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Author Topic: Changing the blame game
Babbler # 1962

posted 10 November 2003 01:26 PM      Profile for aRoused     Send New Private Message      Edit/Delete Post
Regarding the worsening situation in Iraq, the kicker for me is that a typical anthropology sophomore, if not freshman, should have been able to predict these kinds of reactions, even if they'd never studied Middle Eastern societies. I mean, it's the kind of thing you can pick up from glancing at T.E.Lawrence's books or watching _Lawrence of Arabia_. It's not rocket science. It's not even full-bore ethnography.

And yet the 'coalition' troops, including their commanders, all seem convinced that the Iraqis should have reacted exactly like North Americans (disregarding briefly the likely possibility that North Americans would have reacted similarly to the Iraqis).

I'm beginning to see this as a failure less in Washington (who are ultimately responsible, and criminally so, but aren't in the combat zone), and more of the individual commanders in the field. These are educated men and women, all with at least a Bachelor's degree (AFAIK), and many with a Master's related to their speciality. And yet it becomes clearer every day that not a single US officer currently serving in Iraq has made the least effort to find out anything about the people they knew they were going to wind up policing.

Sure, sure, the troops were told it was going to be a cakewalk and they'd be welcomed with open arms, but as individuals at least some of them should have tried to find out something about the local population over and above the official line from Washington. I'm not seeing any sign that that took place. In my view, that amounts to dereliction of duty, especially when reading a single book on the subject might save your troops' lives.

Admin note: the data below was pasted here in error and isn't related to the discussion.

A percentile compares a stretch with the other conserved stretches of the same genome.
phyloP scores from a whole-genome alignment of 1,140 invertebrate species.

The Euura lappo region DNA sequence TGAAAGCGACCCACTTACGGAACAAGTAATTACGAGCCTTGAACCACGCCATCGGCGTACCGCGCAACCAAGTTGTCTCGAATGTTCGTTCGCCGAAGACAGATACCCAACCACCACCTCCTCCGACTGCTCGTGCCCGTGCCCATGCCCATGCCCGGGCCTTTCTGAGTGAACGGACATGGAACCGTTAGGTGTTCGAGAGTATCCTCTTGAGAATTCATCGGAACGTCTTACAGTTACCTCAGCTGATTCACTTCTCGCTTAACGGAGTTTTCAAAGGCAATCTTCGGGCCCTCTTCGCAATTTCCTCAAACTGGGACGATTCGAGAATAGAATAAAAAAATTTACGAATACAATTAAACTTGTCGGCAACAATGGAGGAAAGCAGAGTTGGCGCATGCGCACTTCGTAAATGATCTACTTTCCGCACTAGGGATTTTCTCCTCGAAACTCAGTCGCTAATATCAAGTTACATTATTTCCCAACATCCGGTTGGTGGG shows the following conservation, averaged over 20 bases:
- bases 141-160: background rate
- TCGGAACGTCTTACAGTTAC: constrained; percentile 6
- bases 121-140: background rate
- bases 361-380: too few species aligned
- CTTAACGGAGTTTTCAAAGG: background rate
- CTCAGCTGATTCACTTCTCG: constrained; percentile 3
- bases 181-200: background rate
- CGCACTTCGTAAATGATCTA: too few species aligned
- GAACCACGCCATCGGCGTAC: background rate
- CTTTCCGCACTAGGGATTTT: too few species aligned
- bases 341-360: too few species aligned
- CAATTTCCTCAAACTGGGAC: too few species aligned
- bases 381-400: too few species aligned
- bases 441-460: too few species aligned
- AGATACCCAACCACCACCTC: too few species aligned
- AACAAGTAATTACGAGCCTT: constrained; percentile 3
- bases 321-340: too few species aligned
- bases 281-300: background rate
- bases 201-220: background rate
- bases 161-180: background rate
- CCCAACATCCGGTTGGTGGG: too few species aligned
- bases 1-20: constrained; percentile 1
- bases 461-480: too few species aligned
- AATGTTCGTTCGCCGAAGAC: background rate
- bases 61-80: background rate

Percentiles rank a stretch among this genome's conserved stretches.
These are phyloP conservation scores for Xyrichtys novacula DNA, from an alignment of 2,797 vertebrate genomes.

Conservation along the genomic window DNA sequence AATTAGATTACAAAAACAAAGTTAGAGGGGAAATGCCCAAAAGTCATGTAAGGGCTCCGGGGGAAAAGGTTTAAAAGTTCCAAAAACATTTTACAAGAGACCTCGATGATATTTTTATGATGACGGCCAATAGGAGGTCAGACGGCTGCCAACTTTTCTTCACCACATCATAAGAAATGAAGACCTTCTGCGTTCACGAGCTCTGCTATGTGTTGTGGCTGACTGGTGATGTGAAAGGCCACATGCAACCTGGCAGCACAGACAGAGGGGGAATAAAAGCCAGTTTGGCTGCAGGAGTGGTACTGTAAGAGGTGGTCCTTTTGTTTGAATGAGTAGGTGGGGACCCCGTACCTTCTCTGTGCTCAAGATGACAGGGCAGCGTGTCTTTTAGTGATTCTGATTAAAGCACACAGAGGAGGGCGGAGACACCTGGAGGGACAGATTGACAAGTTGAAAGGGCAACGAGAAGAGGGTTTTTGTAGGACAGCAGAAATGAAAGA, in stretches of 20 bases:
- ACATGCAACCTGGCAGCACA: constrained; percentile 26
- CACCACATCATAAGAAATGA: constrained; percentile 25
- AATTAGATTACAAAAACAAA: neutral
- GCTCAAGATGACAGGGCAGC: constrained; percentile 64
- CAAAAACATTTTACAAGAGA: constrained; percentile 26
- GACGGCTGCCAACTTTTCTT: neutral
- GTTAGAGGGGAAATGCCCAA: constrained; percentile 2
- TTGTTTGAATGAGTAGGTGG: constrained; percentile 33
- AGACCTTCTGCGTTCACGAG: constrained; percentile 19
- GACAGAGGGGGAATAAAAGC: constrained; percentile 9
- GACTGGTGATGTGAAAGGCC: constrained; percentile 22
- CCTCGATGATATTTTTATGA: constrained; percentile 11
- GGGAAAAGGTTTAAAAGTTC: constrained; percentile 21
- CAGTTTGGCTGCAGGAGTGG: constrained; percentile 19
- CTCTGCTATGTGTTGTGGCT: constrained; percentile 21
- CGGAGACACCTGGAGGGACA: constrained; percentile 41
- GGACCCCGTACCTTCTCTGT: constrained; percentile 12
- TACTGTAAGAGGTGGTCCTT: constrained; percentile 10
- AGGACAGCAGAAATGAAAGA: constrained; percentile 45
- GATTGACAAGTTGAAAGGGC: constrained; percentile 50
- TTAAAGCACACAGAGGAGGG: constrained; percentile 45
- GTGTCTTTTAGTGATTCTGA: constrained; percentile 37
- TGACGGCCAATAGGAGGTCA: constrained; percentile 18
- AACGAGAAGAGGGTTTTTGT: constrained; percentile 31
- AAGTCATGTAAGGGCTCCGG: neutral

Or is this just a sign of the difference between:
- Americans and Canadians
- Military personnel and 'average' citizens?
- The general public and anthropologists?

I reject that last one, using the 'travelguide' argument: If you were going to visit a foreign country, wouldn't you try and find out something about it? Doesn't that go double if you're expecting to work as a police officer there?

From: The King's Royal Burgh of Eoforwich | Registered: Dec 2001  |  IP: Logged
Babbler # 2116

posted 10 November 2003 01:39 PM      Profile for ronb     Send New Private Message      Edit/Delete Post
A goodish percentage of those officers had already visited the region in 1991, which makes their ignorance even more baffling.
From: gone | Registered: Jan 2002  |  IP: Logged
Babbler # 3807

posted 10 November 2003 02:31 PM      Profile for al-Qa'bong   Author's Homepage     Send New Private Message      Edit/Delete Post
You can't blame the military, most of whom, I believe, argued against this operation.

Theirs is not to reason why, yadda yadda yadda...

From: Saskatchistan | Registered: Feb 2003  |  IP: Logged
Babbler # 490

posted 10 November 2003 02:35 PM      Profile for DrConway     Send New Private Message      Edit/Delete Post
I suspect Americanitis is partly at work here, since, from what I've heard far too many times, is that Americans often don't do much in the way of research on their foreign destinations.

All it does in tourism is simply cheese off the local population who have to deal with the boors, but it doesn't get anyone killed.

Here, it seems to be getting quite a few people killed.

From: You shall not side with the great against the powerless. | Registered: May 2001  |  IP: Logged
Babbler # 2116

posted 10 November 2003 02:07 PM      Profile for ronb     Send New Private Message      Edit/Delete Post
I find Americans are no more boorish in this respect than most other nationalities that can afford to "tour" - be they German, Australian, British, Icelandic, and yes Canadian. The number of Canadians of my personal acquaintance who have no clue where Haiti is after visiting the Dominican Republic is depressingly high.
From: gone | Registered: Jan 2002  |  IP: Logged

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